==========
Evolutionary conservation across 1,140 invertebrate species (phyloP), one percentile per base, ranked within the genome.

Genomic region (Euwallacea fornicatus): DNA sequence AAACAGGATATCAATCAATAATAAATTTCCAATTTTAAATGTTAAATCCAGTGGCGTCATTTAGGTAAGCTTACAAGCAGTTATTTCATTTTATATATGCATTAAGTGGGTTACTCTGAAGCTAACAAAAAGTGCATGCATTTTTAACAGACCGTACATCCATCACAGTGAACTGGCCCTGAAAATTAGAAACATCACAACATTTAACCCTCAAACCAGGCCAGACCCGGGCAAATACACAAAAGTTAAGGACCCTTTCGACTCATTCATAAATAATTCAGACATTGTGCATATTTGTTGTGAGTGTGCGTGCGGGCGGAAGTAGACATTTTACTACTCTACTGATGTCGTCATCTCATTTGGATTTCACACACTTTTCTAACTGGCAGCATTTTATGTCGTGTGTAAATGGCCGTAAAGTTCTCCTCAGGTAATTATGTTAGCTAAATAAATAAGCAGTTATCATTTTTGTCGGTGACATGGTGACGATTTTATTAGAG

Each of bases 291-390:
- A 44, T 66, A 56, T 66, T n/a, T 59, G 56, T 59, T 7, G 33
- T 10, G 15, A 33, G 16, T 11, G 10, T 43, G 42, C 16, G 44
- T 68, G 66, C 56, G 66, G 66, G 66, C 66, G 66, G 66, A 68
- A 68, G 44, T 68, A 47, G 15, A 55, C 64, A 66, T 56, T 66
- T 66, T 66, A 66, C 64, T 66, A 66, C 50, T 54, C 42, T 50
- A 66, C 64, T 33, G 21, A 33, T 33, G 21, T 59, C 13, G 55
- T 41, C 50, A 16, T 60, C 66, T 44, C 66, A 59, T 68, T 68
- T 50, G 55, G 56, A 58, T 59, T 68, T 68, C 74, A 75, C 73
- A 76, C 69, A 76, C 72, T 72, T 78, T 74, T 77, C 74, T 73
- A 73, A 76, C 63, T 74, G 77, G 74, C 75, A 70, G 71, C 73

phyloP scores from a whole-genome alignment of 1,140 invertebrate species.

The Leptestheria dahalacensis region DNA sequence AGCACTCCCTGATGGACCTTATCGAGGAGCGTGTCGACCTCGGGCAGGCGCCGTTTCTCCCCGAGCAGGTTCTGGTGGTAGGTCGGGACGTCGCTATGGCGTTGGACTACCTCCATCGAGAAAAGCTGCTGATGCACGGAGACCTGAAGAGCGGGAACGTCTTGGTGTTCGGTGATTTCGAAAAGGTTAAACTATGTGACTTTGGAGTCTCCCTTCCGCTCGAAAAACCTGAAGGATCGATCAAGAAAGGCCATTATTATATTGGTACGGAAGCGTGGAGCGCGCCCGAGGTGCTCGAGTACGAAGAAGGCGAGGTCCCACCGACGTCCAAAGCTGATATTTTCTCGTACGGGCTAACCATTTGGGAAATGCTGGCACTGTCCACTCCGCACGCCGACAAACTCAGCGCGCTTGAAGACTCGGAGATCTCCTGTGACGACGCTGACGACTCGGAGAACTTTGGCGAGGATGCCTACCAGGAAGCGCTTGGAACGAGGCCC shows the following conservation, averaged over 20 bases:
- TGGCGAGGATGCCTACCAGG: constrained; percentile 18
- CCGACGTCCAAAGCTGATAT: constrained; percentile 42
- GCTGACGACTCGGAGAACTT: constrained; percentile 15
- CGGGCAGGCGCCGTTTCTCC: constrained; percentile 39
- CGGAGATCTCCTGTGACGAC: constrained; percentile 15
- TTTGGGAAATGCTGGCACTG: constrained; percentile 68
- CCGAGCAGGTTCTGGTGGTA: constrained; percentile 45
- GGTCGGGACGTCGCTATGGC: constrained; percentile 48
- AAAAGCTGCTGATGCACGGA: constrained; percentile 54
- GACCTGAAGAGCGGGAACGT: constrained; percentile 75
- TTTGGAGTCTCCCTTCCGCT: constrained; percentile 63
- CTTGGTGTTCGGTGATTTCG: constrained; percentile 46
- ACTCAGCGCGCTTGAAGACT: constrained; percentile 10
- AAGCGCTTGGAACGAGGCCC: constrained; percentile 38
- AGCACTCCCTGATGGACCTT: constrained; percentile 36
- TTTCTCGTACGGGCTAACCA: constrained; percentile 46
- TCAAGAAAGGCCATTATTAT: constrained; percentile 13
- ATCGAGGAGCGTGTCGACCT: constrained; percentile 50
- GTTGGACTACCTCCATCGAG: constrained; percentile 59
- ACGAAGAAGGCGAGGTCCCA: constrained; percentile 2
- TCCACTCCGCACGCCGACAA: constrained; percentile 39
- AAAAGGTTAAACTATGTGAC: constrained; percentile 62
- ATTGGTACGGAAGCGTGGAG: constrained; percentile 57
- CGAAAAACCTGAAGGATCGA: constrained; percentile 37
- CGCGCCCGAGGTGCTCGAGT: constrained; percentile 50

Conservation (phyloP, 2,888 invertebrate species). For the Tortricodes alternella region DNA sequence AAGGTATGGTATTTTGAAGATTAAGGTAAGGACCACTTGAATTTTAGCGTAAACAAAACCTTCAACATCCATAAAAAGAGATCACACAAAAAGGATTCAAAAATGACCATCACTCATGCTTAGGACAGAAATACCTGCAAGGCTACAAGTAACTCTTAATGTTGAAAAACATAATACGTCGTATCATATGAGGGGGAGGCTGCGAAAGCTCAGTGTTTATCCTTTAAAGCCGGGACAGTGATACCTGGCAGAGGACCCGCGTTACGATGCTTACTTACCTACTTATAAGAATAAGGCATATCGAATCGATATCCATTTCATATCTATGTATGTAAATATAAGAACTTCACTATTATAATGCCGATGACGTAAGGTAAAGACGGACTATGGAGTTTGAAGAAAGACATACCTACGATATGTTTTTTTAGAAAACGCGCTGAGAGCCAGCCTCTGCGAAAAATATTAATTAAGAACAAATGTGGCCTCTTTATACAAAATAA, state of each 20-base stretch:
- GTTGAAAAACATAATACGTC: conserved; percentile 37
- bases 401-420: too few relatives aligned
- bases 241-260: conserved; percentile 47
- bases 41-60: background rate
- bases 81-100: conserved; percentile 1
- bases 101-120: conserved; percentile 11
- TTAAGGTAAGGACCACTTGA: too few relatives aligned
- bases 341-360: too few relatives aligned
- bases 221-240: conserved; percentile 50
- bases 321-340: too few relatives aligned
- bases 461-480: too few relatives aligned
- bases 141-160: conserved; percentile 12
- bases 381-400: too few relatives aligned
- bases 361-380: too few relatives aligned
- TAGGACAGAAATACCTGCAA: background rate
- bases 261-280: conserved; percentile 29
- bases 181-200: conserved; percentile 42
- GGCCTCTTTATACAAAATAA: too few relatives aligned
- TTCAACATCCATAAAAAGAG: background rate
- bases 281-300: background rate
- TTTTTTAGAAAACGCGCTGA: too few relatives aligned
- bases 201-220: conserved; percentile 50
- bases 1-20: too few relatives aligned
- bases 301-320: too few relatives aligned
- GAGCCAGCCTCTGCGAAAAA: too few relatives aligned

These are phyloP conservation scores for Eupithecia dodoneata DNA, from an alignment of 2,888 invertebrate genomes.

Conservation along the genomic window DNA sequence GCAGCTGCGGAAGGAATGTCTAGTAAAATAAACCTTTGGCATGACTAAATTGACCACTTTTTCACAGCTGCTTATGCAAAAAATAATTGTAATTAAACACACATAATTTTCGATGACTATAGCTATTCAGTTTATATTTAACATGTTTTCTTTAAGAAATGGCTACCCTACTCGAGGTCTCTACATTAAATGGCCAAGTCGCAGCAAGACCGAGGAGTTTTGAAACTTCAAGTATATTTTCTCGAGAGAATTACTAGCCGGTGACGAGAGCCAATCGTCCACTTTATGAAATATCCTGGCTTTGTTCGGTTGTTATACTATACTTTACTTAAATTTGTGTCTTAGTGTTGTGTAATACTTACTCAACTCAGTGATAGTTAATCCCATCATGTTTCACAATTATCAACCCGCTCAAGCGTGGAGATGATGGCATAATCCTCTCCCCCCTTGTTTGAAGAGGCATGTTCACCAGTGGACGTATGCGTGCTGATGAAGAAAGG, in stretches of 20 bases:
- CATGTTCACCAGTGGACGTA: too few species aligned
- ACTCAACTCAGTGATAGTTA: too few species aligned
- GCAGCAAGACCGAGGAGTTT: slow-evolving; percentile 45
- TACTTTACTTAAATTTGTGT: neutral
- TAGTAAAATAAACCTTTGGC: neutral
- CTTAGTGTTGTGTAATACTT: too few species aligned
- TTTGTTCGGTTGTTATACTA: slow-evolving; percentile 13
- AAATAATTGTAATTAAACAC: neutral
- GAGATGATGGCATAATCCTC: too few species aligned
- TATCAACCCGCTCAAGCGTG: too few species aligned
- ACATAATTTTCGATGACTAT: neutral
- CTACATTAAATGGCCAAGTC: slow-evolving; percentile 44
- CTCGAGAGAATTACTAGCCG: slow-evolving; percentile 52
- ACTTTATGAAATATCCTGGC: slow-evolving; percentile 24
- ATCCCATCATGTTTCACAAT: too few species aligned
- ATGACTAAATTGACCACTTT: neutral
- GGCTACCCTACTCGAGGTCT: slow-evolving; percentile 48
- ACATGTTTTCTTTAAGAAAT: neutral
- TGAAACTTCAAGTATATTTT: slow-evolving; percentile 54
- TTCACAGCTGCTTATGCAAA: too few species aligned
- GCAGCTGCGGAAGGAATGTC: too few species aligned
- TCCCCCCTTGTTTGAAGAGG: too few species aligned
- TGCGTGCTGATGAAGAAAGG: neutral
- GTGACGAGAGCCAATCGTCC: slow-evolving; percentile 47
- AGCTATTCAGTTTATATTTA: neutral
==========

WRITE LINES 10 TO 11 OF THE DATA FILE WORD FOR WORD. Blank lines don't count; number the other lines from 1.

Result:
- T 41, C 50, A 16, T 60, C 66, T 44, C 66, A 59, T 68, T 68
- T 50, G 55, G 56, A 58, T 59, T 68, T 68, C 74, A 75, C 73